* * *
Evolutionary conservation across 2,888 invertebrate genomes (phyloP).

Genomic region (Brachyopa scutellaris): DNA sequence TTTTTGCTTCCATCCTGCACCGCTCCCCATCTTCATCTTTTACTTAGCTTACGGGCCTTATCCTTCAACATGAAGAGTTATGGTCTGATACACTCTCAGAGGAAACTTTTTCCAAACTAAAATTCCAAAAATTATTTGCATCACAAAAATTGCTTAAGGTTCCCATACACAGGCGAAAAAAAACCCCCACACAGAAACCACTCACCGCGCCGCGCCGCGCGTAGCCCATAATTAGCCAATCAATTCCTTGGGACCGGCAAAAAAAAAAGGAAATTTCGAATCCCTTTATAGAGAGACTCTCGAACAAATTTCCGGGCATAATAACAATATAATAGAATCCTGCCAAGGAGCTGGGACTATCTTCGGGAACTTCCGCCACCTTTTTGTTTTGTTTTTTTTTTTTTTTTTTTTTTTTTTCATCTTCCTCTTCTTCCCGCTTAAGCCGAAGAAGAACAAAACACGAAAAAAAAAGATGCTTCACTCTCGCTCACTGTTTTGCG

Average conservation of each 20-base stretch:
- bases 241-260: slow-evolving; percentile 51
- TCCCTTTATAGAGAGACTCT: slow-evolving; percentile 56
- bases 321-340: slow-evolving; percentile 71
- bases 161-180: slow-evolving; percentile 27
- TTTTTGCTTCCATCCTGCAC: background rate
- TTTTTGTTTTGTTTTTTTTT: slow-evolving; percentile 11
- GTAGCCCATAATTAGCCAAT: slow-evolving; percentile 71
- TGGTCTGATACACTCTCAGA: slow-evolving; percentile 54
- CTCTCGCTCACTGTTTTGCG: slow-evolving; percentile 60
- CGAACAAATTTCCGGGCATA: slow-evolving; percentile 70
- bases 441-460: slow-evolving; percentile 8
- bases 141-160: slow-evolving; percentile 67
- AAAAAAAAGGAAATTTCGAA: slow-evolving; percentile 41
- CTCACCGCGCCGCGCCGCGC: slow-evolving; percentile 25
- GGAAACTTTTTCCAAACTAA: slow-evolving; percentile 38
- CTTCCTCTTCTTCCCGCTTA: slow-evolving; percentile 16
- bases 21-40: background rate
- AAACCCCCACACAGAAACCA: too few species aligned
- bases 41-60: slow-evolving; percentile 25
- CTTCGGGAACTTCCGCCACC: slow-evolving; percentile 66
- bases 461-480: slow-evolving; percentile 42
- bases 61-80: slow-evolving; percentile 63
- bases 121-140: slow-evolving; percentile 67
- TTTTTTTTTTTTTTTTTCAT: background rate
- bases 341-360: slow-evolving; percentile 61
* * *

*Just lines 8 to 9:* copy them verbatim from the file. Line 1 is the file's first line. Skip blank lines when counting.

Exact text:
- TTTTTGCTTCCATCCTGCAC: background rate
- TTTTTGTTTTGTTTTTTTTT: slow-evolving; percentile 11